For years, Absofacto’s “Dissolve” has been a fixture on TikTok — specifically the first few seconds of the chorus, a hooky rising vocal line singing the words, “I just wanted you to watch me dissolve…” The song never broke as big as “Old Town Road” or “The Box,” but TikTok fame has given it millions of streaming plays and even a minor chart breakthrough in 2019, a full four years after it was released.
But last weekend, Jonathan Visger (who records under the Absofacto name) got some alarming news from his followers. “I started getting messages from people that were survivors of childhood sexual abuse,” says Visger. “They told me there were videos on TikTok using my song that were extremely upsetting to them.”
The messages were about an unsettling meme that had grown up around Visger’s song. Described as “daddy daughter POV” videos, the videos show young users making direct eye contact with the viewer, setting a scene of a daughter accidentally walking in on her father. The lighter instances of the meme were only vaguely creepy, but others seemed to be straightforward references to incest and sexual abuse. None were explicit enough to trigger moderation, but they were still deeply disturbing. For longtime fans, it was jarring to see it soundtracked by a song they loved.
“I probably wouldn’t have understood the meaning behind this trend, if the people who had been affected hadn’t told me about it and asked me to do something,” Visger says. “This is uncharted territory for me.”
The result has been an unusual fight to reclaim “Dissolve.” Unlike most content fights, this one has mostly taken place among users, avoiding top-down moderation in favor of mass action within the strange ecosystem of TikTok. But for Visger and other musicians who have used the platform to reach a new audience, it’s an ugly reminder of how little control there is over how a song is used, and how hard it can be to take back your work.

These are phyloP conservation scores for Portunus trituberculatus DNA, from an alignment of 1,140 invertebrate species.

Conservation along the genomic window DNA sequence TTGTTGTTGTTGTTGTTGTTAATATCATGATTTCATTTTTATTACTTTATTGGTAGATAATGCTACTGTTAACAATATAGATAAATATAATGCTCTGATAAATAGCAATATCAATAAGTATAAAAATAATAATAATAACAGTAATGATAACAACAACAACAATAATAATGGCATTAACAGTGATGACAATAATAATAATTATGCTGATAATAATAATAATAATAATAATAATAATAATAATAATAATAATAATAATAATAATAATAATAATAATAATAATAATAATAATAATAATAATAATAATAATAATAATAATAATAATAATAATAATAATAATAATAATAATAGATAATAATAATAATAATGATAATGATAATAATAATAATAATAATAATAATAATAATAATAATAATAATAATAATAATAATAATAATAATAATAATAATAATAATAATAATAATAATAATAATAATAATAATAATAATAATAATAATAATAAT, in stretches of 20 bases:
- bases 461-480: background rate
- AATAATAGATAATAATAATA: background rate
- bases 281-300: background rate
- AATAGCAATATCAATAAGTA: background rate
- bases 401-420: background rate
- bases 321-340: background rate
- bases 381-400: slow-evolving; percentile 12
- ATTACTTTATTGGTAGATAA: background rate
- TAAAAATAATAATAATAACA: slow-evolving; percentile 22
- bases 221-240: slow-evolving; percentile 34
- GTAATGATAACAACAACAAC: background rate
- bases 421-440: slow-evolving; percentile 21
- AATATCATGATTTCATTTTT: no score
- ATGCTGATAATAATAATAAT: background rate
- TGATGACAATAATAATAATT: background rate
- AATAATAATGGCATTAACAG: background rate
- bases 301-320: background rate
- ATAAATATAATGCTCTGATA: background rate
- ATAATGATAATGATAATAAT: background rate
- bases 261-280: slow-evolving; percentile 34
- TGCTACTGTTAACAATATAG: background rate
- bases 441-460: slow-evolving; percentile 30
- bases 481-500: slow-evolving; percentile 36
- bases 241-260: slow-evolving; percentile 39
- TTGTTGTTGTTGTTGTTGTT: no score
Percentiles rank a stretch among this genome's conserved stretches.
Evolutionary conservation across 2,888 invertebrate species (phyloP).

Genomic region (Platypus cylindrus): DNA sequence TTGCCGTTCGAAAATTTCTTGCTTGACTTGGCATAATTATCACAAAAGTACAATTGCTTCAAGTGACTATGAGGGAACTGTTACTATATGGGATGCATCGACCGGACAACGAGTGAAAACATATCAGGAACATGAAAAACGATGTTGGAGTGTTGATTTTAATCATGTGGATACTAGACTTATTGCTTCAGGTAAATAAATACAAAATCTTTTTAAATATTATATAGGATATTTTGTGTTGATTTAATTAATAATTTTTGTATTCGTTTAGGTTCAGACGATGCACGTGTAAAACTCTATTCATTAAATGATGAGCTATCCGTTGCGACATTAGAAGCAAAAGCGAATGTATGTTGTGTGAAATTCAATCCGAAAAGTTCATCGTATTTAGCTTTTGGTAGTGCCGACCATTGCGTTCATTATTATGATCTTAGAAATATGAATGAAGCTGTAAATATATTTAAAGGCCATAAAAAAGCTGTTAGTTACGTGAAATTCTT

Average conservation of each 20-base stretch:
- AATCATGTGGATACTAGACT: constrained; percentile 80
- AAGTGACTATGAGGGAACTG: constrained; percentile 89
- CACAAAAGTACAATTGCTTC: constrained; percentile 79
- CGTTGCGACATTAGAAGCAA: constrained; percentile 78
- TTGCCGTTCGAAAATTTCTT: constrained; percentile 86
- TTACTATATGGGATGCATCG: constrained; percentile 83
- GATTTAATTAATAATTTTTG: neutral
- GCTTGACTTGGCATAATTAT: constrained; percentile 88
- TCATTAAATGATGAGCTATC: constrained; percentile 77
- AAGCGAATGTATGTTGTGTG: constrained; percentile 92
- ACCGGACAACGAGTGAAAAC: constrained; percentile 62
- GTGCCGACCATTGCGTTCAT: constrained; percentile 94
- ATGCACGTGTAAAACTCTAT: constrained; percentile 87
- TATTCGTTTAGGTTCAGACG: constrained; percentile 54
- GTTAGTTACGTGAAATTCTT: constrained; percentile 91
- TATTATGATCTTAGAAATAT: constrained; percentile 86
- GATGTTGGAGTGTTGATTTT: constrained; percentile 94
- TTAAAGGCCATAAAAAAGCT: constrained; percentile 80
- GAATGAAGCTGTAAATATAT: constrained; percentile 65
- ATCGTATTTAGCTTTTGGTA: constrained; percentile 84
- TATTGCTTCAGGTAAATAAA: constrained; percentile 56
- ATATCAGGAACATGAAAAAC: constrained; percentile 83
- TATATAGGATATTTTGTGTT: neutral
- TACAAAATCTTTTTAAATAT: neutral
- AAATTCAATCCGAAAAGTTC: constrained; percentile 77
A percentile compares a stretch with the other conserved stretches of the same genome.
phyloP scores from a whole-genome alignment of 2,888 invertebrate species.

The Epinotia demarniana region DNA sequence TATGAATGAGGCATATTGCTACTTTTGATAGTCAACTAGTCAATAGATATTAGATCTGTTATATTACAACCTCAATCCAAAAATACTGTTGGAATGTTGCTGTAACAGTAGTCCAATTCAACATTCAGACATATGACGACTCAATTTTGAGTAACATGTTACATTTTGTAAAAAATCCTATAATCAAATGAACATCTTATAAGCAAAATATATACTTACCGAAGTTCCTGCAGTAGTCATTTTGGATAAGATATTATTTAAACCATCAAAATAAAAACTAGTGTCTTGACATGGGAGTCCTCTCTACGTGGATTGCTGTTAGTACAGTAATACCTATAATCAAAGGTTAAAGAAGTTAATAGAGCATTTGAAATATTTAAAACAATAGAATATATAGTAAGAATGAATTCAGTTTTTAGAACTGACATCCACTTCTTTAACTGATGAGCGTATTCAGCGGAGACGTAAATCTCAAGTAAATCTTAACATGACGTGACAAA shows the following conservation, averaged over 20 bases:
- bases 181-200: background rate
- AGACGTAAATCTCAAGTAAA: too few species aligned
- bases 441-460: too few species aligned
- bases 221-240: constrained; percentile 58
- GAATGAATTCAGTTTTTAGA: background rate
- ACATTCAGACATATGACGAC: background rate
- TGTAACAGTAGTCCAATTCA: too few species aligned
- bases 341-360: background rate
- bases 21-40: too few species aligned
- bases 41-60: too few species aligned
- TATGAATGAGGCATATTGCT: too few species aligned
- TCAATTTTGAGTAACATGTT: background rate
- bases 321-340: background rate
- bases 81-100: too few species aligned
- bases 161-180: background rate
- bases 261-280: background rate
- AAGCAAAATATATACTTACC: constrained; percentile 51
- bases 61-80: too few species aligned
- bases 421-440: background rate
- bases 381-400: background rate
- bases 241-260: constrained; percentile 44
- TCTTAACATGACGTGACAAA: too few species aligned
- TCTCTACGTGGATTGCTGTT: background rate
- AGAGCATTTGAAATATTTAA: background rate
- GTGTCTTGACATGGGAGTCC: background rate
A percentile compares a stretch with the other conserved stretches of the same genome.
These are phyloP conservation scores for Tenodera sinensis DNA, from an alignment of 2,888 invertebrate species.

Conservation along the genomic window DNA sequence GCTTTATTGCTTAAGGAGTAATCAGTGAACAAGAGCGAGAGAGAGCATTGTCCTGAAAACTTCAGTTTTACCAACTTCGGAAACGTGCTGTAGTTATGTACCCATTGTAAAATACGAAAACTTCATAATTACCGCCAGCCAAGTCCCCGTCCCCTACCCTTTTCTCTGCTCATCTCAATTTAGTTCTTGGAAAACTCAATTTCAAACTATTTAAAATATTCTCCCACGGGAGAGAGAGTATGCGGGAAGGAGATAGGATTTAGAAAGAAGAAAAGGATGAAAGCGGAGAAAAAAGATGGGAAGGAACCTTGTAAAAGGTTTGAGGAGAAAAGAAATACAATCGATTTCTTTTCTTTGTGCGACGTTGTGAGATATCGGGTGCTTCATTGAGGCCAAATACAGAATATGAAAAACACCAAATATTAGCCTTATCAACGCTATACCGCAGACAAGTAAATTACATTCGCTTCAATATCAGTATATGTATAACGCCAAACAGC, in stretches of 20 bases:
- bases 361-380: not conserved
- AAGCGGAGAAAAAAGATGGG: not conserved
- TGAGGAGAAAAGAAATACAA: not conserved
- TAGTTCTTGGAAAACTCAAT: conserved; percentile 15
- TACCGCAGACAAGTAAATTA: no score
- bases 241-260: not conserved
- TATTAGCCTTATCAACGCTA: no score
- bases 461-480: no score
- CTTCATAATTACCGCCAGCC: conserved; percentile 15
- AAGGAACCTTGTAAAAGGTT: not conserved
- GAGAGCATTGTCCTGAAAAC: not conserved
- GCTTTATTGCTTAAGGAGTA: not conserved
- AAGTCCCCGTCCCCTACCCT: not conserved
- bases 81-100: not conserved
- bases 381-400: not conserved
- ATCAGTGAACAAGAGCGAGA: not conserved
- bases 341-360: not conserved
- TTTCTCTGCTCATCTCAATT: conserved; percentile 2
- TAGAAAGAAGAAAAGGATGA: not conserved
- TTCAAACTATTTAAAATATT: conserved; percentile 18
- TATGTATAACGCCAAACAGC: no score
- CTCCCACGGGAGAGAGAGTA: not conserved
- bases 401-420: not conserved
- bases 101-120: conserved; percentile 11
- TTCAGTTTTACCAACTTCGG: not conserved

From the beginning, Visger seemed to be fighting an uphill battle against TikTok’s algorithm. Users who register likes on a lot of “Dissolve” memes are likely to be shown more of them, which means the users who already had an attachment to Visger’s song were the ones most likely to see the unsettling meme. And because recommendation algorithms tend to surface content that gets a lot of reactions — whether it’s likes, comments or TikTok duets — the controversy around the videos may have only promoted them more.
Visger’s first response was a TikTok post, calling on fans to take back the song and beat back the “gross daddy POV trend,” as he called it. “This song means a lot to me,” he wrote in a caption. “Please save it from being associated with this daddy play acting thing.” The post brought in half a million likes, and launched a wave of countermemes under the same audio tag, a slowed down version of Dissolve’s familiar hook. One popular user posted a POV video with the caption “I’m your cool aunt looking at a picture you just colored with your other aunt after I get back from burying your creepy pedophilic dad in the woods,” which spun off an entire wave of response videos. In another response, a gay couple poses with their infant child under the caption “POV: you got taken away from your creepy dad and adopted by a lesbian witch family.”
Along the way, many of the users behind the original daddy-daughter meme have gotten the message. Many have taken down their posts, sometimes posting apologies alongside them. (Visger duetted one on Friday, trying to boost the message.) After last week’s flood, the memes are now difficult to find on TikTok, and far less likely to pop into the pivotal For You page.
Still, the experience has left Visger unsettled, and with a radically new perspective on what it means to be a popular artist on TikTok. He’s decided that, at least for a while, he’ll dedicate his TikTok account to spreading awareness about child sexual abuse, hoping to comfort survivors and turn the experience into something more positive.
“I’m so happy I spoke up and I’m so thankful to the CSA survivors who put it on my radar,” he says. “The stress probably took a year off my life, but it was worth it.”